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Gawklands Romano-British farmstead 200m east of Yewtree

List Entry Summary

This monument is scheduled under the Ancient Monuments and Archaeological Areas Act 1979 as amended as it appears to the Secretary of State to be of national importance. This entry is a copy, the original is held by the Department for Culture, Media and Sport.

Name: Gawklands Romano-British farmstead 200m east of Yewtree

List entry Number: 1021251

Location

The monument may lie within the boundary of more than one authority.

County: Cumbria

District: South Lakeland

District Type: District Authority

Parish: Middleton

National Park: Not applicable to this List entry.

Grade: Not applicable to this List entry.

Date first scheduled: 03-Sep-2004

Date of most recent amendment: Not applicable to this List entry.

Legacy System Information

The contents of this record have been generated from a legacy data system.

Legacy System: RSM

UID: 35032

Asset Groupings

This list entry does not comprise part of an Asset Grouping. Asset Groupings are not part of the official record but are added later for information.

List entry Description

Summary of Monument

Legacy Record - This information may be included in the List Entry Details.

Reasons for Designation

In Cumbria and Northumberland several distinctive types of native settlements dating to the Roman period have been identified. The majority were small, non- defensive, enclosed homesteads or farms. In many areas they were of stone construction, although in the coastal lowlands timber-built variants were also common. In much of Northumberland, especially in the Cheviots, the enclosures were curvilinear in form. Further south a rectangular form was more common. Elsewhere, especially near the Scottish border, another type occurs where the settlement enclosure was `scooped' into the hillslope. Frequently the enclosures reveal a regularity and similarity of internal layout. The standard layout included one or more stone round-houses situated towards the rear of the enclosure, facing the single entranceway. In front of the houses were pathways and small enclosed yards. Homesteads normally had only one or two houses, but larger enclosures could contain as many as six. At some sites the settlement appears to have grown, often with houses spilling out of the main enclosure and clustered around it. At these sites up to 30 houses may be found. In the Cumbrian uplands the settlements were of less regimented form and unenclosed clusters of houses of broadly contemporary date are also known. These homesteads were being constructed and used by non-Roman natives throughout the period of the Roman occupation. Their origins lie in settlement forms developed before the arrival of the Romans. These homesteads are common throughout the uplands where they frequently survive as well-preserved earthworks. In lowland coastal areas they were also originally common, although there they can frequently only be located through aerial photography. All homestead sites which survive substantially intact will normally be identified as nationally important.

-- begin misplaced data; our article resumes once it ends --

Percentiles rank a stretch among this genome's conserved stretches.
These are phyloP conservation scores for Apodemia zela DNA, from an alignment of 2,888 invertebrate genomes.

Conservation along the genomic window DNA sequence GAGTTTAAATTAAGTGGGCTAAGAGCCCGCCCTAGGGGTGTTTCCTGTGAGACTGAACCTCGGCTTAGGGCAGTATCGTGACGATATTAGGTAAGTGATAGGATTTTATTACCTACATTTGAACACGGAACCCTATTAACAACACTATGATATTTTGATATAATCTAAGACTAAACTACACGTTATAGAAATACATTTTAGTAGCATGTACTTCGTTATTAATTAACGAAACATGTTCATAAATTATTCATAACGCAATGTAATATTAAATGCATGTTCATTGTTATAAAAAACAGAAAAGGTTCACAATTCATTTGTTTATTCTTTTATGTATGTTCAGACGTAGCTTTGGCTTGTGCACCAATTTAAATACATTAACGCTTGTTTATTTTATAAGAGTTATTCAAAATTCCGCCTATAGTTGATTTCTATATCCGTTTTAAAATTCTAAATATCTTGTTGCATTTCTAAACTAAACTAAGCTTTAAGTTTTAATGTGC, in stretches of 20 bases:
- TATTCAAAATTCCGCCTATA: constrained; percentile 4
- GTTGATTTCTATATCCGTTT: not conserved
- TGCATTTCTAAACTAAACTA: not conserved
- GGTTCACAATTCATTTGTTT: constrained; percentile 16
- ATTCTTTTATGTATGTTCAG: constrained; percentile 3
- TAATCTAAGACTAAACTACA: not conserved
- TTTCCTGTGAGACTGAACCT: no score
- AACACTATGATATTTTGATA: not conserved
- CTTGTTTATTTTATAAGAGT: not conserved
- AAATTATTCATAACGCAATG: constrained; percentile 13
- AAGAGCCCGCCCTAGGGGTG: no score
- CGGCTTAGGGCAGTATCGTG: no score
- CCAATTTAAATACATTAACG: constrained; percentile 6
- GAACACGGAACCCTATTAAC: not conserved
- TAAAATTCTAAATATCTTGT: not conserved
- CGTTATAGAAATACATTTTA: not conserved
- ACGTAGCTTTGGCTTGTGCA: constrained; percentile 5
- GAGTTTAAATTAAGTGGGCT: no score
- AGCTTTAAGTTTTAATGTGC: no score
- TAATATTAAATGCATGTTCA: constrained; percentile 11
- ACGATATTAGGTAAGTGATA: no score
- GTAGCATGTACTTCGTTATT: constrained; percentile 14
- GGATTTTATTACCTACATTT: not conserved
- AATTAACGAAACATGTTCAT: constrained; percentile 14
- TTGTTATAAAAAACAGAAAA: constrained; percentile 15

Despite the presence of a modern drystone wall along the monument's north side, Gawklands Romano-British farmstead 200m east of Yewtree survives in excellent condition and remains a superb example of this class of monument.

History

Legacy Record - This information may be included in the List Entry Details.

Details

The monument includes the earthworks and buried remains of Gawklands Romano-British farmstead located on sloping ground 200m east of Yewtree. It includes a large sub-circular stone-walled enclosure scooped into the hillside with an additional smaller enclosure and a series of terraces on its west side which are interpreted as originally being for agricultural use. The large sub-circular enclosure measures approximately 70m north-south by 42m east-west and has a main entrance on its west side. It is sub-divided internally; the northern half contains three smaller enclosures while the southern half contains a sunken enclosure interpreted as a stock pen and the remains of two hut circles of differing sizes, the larger measuring about 9m in diameter the smaller 4m in diameter. On the south side of the sub-circular enclosure, and adjacent to the smaller hut circle, there is a second smaller entrance through the enclosure's boundary wall. A trackway leads from the large sub-circular enclosure's main entrance downhill for a short distance. On the north side of this trackway, and attached to the north west corner of the sub-circular enclosure, there is a smaller sub-circular enclosure measuring about 21m in diameter. Immediately west of this smaller enclosure the trackway leads onto a relatively flat hillside terrace and below this there is a second, more sloping terrace. On the south side of the trackway there are two more terraces, the one adjacent to the large sub-circular enclosure being relatively flat, the lower being more sloping. All modern field boundaries are excluded from the scheduling, although the ground beneath them is included.

MAP EXTRACT The site of the monument is shown on the attached map extract.

Selected Sources

Other
SMR No. 2637, Cumbria SMR, Gawklands settlement site, Middleton, (1986)

National Grid Reference: SD 63543 83545

Map

Map
© Crown Copyright and database right 2017. All rights reserved. Ordnance Survey Licence number 100024900.
© British Crown and SeaZone Solutions Limited 2017. All rights reserved. Licence number 102006.006.
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The above map is for quick reference purposes only and may not be to scale. For a copy of the full scale map, please see the attached PDF - 1021251 .pdf

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This copy shows the entry on 20-Nov-2017 at 03:23:02.

End of official listing